6. The novel happens in stages of action and reflection, attempting to meld the two and mostly succeeding. What I mean is that a lengthy action passage will be followed up by a lengthy passage where not much physically happens, but it reflects on the action that just occurred and the action that is about to occur. The novel is almost a 50-50 split of reflection and action, which fits the setting and themes well.

7. It's refreshing to have any author treat another culture this fairly: he is not stereotyping, he's writing complex and conflicted humans who happen to be Hindu, Buddhist, or Christian. Indian themes run through the novel, but never feel like cheap window dressing. Instead I came away with a sense that Zelazny embarked on a truly massive research project before writing this. He method-writes this, inhabiting parts of the culture to tell this tale.

8. The broad writing tactic mixes science fiction story with fantasy word choices, descriptions, and sentence structures. I wouldn't have thought this possible to this level of success. But Zelazny pulls it off, effectively embracing and illuminating the fantastic inherent in science fiction. He also allows that fantastic and utter incomprehensibility to cause the writing. All things are described as mythical, through deeply paradoxical, incantational, and mystical language. It's a gripping voice. Let me give four examples:
His followers called him Mahasamatman and said he was a god. He preferred to drop the Maha- and the -atman, however, and called himself Sam. He never claimed to be a god, but then he never claimed not to be a god. Circumstances being what they were, neither admission could be of any benefit. Silence, though, could.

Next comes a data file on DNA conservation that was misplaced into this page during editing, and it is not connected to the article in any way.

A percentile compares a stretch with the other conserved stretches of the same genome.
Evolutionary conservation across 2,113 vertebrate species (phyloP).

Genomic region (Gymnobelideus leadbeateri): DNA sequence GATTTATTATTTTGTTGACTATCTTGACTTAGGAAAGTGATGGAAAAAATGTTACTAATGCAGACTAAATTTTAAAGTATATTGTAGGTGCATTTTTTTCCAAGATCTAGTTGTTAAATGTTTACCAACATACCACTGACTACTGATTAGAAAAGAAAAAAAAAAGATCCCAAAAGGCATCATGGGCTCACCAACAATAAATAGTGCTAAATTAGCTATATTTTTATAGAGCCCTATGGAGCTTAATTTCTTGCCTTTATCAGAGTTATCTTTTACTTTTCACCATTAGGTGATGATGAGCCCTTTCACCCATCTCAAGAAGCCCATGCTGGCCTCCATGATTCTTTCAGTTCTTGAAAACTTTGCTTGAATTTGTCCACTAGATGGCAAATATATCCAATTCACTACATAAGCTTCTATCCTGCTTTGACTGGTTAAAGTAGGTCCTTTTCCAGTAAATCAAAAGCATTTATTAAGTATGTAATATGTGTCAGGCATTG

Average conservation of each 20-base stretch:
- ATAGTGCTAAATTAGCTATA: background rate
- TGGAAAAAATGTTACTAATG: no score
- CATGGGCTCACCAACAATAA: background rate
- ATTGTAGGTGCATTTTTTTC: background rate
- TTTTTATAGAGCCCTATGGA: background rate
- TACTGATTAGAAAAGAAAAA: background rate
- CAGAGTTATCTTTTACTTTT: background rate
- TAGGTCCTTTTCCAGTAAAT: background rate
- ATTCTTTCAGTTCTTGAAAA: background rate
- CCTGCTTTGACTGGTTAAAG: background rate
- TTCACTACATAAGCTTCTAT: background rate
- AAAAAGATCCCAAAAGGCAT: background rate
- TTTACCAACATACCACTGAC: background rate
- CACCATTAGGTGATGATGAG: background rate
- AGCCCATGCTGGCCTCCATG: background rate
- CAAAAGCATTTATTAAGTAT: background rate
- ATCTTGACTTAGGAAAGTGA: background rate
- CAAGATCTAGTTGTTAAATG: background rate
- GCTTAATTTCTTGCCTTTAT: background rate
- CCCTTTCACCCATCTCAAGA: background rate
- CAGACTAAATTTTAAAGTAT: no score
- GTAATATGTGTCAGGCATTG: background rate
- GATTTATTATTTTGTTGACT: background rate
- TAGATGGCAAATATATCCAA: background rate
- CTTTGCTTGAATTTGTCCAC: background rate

The high-frequency prayers were directed upward through the atmosphere and out beyond it, passing into that golden cloud called the Bridge of the Gods, which circles the entire world, is seen as a bronze rainbow at night and is the place where the red sun becomes orange at midday.
"I shall tear these stars from out the heavens, and hurl them in the faces of the gods, if this be necessary. I shall blaspheme in every Temple throughout the land. I shall take lives as a fisherman takes fish, by the net, if this be necessary. I shall mount me again up to the Celestial City, though every step be a flame or a naked sword and the way be guarded by tigers. One day will the gods look down from Heaven and see me upon the stair, bringing them the gift they fear most. That day will the new Yuga begin."

The day of the battle dawned pink as the fresh-bitten thigh of a maiden. A small mist drifted in from the river. The Bridge of the Gods glistened all of gold in the east, reached back, darkening, into retreating night, divided the heavens like a burning equator. [...] There were no clouds in the heavens. The grasses of the plain were still moist and sparkling. The air was cool, the ground still soft enough to gather footprints readily.
This writing is simply fun to read. The names also contribute to this wonderful voice. Zelazny avoids overwhelming the readers with made up, pseudo-historical names by using familiars like Buddha and Shiva, but also by using explanatory names: Lord of Light, God of Fire, Garden of Joy, Purple Grove, etc. These explanatory names are perfect: they both explain and give a sense of the importance that calling a city Keenset doesn't have without the further explanation of Keenset's technological advance and the battle. For instance, Purple Grove implies that it's unique and tells what's unique about it in the same breath. Zelazny's voice here is stunning.

9. The theme is traditional versus advancement, old versus new, the powerful few versus the powerless many. From the very start, with the prayer machine, the reader begins to get a sense of this theme. And all throughout, this theme is drilled home by the plot, the dialog, the monologue, and the setting. The demons are a powerless many, yet they still threaten Sam. Sam fights the gods, not by brilliant battle, but rather by shifting the rules of the game to favor the many, the new, advancement. The theme runs through this entire novel, influencing every word. It's a fascinating look at a space colony gone native en masse, at how pinched resources can affect a whole planet of people and their social structures, at how adopting a pose eventually causes your face to stick that way. It's engaging and has a satisfying depth.